Book Review: The High King's Tomb by Kristen Britain

Title:  The High King's Tomb

Author:  Kristen Britain

Publisher: DAW

Publication Date: November 4, 2008

Genres: Epic Fantasy

Shelves: Female-fronted

I have a confession to make - I like big books. Give me a big, thick, door stopper of a mass-market paperback and I'm a happy reader, especially when it comes to fantasy. That brings me to the third - and, so far, longest - book of the Green Rider series, The High King's Tomb. Where I have seen other reviews bemoan the length of this, going so far as to suggest Kristen Britain deliberately padded it, perhaps reluctantly, I enjoyed it immensely.

Sure, the pacing is a bit uneven, and there are long passages where nothing significant happens, but the strength of the storytelling, the depth of character development, the expansion of the world-building, and the sheer whimsy of certain scenes were more than enough to keep me reading. This book is what epic fantasy is all about, a work of magical escapism that engages the mind as well as the emotions.

For one, Britain weaves a love triangle between Karigan, Estora, and Zachary that actually works, a clash of conflicting relationships that feels genuine, significant, and mature. Making that work means we must endure extended scenes of wedding preparations and family drama, which does become tiresome, but it also sets up a comic scene of action where Karigan must fight a thief while dressed in a corset and gown, and that scene elevates Amberhill from annoying fop to conflicted, complex character. Admittedly, I wondered for a long while what his ultimate role in the story would be, but there is a moment near the end - a moment of both whimsy and world building - that sets him up for a bigger role in the coming books. The other new character here who casts a shadow over things is the Grandmother, a mysterious sorceress who wields powerful dark magic in pursuit of restoring the Second Empire. The knotting of yarn has never been so creepy, nor so unsettling, and by the end of the book you will believe in a threat to rival that of Mornhavon.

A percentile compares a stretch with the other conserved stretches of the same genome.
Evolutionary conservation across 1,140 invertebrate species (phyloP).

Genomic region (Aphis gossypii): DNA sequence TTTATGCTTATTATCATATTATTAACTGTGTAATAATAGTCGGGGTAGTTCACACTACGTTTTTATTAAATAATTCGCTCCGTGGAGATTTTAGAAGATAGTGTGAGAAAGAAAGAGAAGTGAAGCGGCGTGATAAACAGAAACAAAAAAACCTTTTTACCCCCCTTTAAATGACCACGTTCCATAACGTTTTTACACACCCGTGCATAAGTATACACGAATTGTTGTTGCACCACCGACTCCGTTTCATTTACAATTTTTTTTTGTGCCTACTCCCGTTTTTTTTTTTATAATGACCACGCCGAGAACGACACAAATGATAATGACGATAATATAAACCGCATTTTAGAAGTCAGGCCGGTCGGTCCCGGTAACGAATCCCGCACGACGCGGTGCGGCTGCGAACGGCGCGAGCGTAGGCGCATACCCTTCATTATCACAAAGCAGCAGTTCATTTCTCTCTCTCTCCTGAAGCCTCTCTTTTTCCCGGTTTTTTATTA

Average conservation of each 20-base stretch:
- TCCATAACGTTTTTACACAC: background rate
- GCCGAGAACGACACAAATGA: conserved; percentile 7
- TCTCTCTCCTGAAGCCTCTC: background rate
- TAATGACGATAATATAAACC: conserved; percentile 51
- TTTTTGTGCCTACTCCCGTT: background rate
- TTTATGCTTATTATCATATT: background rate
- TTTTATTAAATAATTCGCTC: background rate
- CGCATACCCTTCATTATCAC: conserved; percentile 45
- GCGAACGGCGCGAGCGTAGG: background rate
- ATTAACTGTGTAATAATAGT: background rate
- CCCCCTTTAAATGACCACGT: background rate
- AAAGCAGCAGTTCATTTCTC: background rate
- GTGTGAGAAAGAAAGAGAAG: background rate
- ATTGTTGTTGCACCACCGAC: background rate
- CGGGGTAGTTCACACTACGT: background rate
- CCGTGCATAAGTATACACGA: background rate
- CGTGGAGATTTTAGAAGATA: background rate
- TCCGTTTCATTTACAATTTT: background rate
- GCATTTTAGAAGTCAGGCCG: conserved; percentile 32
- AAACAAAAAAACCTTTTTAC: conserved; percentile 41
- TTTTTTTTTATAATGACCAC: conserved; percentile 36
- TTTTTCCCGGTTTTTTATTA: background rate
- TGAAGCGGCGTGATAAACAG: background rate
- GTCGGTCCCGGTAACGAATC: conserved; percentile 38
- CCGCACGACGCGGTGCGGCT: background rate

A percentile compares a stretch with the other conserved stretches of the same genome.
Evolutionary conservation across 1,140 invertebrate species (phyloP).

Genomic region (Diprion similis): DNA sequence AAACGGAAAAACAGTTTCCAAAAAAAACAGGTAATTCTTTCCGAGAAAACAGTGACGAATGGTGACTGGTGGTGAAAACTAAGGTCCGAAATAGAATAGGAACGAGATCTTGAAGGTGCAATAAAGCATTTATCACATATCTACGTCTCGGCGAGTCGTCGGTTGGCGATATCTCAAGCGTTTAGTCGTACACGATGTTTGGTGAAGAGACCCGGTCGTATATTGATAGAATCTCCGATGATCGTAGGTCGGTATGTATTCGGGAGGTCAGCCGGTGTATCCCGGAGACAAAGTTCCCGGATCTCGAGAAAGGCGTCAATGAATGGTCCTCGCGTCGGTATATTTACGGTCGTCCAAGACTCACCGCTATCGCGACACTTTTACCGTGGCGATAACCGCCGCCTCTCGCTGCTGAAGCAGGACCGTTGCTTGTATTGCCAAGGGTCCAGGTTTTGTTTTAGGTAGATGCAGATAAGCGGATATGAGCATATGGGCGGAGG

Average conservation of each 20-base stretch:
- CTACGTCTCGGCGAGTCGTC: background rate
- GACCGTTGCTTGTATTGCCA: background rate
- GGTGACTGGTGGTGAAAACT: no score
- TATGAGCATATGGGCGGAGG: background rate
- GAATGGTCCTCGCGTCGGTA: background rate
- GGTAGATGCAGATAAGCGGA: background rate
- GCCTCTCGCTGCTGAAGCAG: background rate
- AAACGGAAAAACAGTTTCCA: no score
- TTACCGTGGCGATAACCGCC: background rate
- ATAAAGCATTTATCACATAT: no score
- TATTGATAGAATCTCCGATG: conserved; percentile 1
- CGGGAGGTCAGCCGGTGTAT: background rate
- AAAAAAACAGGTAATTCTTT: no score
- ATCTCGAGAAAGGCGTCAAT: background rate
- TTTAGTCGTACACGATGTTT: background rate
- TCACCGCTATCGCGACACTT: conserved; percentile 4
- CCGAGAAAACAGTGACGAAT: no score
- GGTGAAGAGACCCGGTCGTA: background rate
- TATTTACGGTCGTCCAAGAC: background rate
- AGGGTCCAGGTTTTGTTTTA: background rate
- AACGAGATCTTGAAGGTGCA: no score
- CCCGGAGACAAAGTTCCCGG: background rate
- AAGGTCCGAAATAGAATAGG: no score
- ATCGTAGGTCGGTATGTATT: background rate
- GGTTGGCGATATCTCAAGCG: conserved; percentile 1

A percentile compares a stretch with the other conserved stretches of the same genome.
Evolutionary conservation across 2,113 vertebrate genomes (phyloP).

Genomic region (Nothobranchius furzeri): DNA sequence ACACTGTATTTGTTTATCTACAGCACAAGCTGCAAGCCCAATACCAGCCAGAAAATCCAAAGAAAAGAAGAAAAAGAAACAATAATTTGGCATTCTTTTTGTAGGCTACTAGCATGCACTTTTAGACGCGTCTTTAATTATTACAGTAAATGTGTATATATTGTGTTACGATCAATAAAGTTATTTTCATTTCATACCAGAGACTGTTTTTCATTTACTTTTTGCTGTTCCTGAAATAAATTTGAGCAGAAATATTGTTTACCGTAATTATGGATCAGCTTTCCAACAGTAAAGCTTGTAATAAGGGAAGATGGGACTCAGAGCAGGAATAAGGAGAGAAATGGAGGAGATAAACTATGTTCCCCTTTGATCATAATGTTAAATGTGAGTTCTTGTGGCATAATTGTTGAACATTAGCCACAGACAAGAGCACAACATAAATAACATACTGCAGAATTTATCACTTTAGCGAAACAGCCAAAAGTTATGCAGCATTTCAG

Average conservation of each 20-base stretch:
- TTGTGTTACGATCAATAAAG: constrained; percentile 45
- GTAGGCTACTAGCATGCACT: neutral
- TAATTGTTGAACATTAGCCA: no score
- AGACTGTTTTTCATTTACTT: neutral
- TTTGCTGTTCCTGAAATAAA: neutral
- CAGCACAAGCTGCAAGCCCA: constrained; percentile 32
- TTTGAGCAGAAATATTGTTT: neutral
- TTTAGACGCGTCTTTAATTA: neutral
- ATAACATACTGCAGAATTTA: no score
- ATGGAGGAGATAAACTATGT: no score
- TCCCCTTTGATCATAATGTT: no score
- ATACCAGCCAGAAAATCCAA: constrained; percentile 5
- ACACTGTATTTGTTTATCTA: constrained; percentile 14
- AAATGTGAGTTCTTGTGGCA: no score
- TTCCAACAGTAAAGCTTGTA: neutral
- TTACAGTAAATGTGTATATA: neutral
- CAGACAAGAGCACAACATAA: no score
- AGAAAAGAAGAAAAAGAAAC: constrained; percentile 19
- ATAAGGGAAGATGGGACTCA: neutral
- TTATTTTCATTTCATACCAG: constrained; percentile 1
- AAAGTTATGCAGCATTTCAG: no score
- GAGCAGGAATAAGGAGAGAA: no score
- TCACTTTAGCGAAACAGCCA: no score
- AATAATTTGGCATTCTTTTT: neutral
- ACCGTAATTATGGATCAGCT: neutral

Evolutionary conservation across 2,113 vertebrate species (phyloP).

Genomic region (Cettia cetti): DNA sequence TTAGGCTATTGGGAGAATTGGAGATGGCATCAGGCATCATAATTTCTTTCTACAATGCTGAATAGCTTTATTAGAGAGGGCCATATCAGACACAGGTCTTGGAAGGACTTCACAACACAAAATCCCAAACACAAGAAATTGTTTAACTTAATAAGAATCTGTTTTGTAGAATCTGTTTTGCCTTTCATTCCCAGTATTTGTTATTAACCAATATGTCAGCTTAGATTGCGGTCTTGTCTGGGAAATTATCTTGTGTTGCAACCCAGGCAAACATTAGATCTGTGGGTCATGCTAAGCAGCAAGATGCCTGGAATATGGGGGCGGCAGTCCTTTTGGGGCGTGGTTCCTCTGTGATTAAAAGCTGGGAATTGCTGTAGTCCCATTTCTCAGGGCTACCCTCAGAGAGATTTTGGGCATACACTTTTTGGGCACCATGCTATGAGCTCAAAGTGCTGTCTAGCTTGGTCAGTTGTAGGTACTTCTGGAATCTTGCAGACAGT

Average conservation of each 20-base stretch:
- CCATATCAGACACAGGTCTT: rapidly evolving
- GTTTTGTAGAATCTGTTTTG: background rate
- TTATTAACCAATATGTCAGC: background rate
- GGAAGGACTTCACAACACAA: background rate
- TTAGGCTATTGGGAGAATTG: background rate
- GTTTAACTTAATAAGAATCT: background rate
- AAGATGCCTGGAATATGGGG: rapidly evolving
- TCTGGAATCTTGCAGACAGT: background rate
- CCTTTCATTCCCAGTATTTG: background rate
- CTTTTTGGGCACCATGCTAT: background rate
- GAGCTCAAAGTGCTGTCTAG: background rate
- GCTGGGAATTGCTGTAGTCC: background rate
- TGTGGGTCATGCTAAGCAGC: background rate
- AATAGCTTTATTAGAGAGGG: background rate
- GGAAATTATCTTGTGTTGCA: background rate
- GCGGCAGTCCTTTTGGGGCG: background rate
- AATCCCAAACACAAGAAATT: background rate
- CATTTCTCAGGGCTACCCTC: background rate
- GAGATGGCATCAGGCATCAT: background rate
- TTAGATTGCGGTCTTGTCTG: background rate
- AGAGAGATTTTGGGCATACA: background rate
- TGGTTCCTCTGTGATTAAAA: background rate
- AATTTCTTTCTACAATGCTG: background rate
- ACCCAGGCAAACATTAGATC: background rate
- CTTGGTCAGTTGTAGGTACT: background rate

Despite the early fluff, there are some huge moments in this volume, including the climactic battle in The High King's Tomb involving Karigan, the Weapons, and a descent into the tombs beneath the castle. Not only do those scenes make great use of Karigan's ability to fade, but they explain why she has the ability and what it means. That connection to the book's deeper mythology is teased slowly, with glimpses and glimmers throughout the book, but the payoff is worth it. The scenes inside the D'yer Wall are a high point as well, despite the prolonged discussion, Alton worrying, and the waiting for the magic, and the rescue of Estora is a swashbuckling adventure in and of itself.

Rating: ♀ ♀ ♀ ♀